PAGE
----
CNBC: American Eagle is the latest apparel retailer to crush estimates as teens head back to the mall

By Lauren Thomas | Link to article

American Eagle Outfitters reported Wednesday fiscal first-quarter earnings and sales that topped analysts’ estimates, as shoppers spent their money on new styles of denim, summer swimwear, and comfortable bras and underwear from Aerie.

Its shares were down around 1% on the news in extended trading, however, as the company didn’t provide a financial outlook for the full year. The stock had closed the day up more than 5%.

The results follow strong showings earlier in the week from both Urban Outfitters and Abercrombie & Fitch. The three retailers’ executives are pointing to pent-up demand — particularly among younger consumers — who are eager to get out of the house and socialize again. And as they do that, they want new outfits to don in front of family and friends.

American Eagle had already preannounced in April that its first-quarter sales were on pace to top $1 billion.

Momentum has continued to accelerate into the second quarter, it said Wednesday.

Here’s how American Eagle did for the period ended May 1, compared with what analysts were anticipating, based on Refinitiv estimates:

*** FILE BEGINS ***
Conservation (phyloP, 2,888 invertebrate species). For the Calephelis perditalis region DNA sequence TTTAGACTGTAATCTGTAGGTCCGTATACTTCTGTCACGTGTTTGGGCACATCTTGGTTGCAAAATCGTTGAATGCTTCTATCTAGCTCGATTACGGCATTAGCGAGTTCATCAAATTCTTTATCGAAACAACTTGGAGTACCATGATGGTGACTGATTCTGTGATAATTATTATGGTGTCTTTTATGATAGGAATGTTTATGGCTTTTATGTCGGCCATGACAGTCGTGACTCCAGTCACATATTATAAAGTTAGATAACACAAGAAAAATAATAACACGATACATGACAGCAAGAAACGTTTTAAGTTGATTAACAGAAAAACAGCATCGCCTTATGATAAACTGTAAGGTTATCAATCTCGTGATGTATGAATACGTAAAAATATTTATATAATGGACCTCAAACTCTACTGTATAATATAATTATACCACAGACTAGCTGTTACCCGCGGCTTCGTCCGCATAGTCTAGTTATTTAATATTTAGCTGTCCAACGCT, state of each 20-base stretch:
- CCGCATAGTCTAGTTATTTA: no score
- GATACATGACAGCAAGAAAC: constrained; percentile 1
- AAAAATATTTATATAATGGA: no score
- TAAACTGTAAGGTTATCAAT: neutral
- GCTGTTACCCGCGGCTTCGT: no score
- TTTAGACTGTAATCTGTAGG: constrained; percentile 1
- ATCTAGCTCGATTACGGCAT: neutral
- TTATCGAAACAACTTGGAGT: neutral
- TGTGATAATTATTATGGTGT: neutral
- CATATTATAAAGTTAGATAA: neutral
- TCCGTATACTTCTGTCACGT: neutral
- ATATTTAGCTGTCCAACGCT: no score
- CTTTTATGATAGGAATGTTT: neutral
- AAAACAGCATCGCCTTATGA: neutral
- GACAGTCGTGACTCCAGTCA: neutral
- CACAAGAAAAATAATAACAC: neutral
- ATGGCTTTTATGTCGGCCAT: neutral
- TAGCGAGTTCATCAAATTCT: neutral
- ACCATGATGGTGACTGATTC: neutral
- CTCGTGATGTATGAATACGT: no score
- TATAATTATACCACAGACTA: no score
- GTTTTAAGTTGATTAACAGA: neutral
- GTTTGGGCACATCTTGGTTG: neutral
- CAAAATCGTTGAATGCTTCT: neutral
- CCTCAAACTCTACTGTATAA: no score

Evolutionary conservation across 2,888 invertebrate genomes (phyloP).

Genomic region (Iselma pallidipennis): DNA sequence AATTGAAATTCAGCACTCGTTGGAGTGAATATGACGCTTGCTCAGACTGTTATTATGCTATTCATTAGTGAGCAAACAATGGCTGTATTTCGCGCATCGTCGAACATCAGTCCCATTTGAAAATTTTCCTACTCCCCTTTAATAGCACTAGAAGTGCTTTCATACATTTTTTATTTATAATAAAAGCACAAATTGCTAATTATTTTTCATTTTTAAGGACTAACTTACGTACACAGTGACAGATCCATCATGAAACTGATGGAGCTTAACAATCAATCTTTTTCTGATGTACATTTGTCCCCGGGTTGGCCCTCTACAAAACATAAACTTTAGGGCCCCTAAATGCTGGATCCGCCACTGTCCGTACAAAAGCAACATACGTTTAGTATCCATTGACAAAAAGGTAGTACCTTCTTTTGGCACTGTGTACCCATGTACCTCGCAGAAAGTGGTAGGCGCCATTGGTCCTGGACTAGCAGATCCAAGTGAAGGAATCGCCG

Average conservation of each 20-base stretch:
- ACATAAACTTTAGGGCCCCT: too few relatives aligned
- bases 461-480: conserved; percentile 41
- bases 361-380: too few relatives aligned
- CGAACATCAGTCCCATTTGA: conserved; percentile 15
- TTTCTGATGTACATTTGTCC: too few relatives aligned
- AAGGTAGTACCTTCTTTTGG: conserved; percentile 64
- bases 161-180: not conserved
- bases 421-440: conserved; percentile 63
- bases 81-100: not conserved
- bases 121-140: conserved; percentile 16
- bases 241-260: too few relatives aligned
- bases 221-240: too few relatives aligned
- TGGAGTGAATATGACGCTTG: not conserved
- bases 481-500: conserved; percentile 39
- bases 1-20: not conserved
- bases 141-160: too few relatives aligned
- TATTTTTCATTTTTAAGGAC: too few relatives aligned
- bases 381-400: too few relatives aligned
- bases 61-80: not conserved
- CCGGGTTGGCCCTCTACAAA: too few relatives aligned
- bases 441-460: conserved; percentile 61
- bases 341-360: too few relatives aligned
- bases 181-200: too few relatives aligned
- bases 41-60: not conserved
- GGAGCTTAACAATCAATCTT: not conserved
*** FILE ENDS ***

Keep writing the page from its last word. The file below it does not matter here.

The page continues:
• Earnings per share: 48 cents adjusted vs. 46 cents expected
  • Revenue: $1.03 billion vs. $1.02 billion expected

American Eagle’s net income for the period ended May 1 grew to $95.5 million, or 46 cents per share, compared with a loss of $257.2 million, or $1.54 per share, a year earlier. Excluding one-time adjustments, the company earned 48 cents per share, 2 cents ahead of analyst expectations.

Revenue climbed to $1.03 billion from $551.7 million a year earlier. That beat estimates for $1.02 billion.

Sales at the company’s namesake American Eagle brand were up slightly from 2019 levels, it said, at $728 million. While Aerie’s revenue surged 89% on a two-year basis, to $297 million.

Jen Foyle, chief creative officer at American Eagle Outfitters and global president of Aerie, said in an interview with CNBC that the company has pulled back on promotions, helping to boost profits. The business also is reacting faster to fashion trends, such as the popularity of high-rise and wide-leg pants, she explained. And it is getting smarter about suggesting other pieces on mannequins in stores and online to complete entire looks.

“We continue to just focus on really getting the outfits [right] and completing the look,” Foyle said. “Focusing on tops and dresses and fashion. … We’ve really started to attack that, fast.”

American Eagle shares are up about 76% year to date.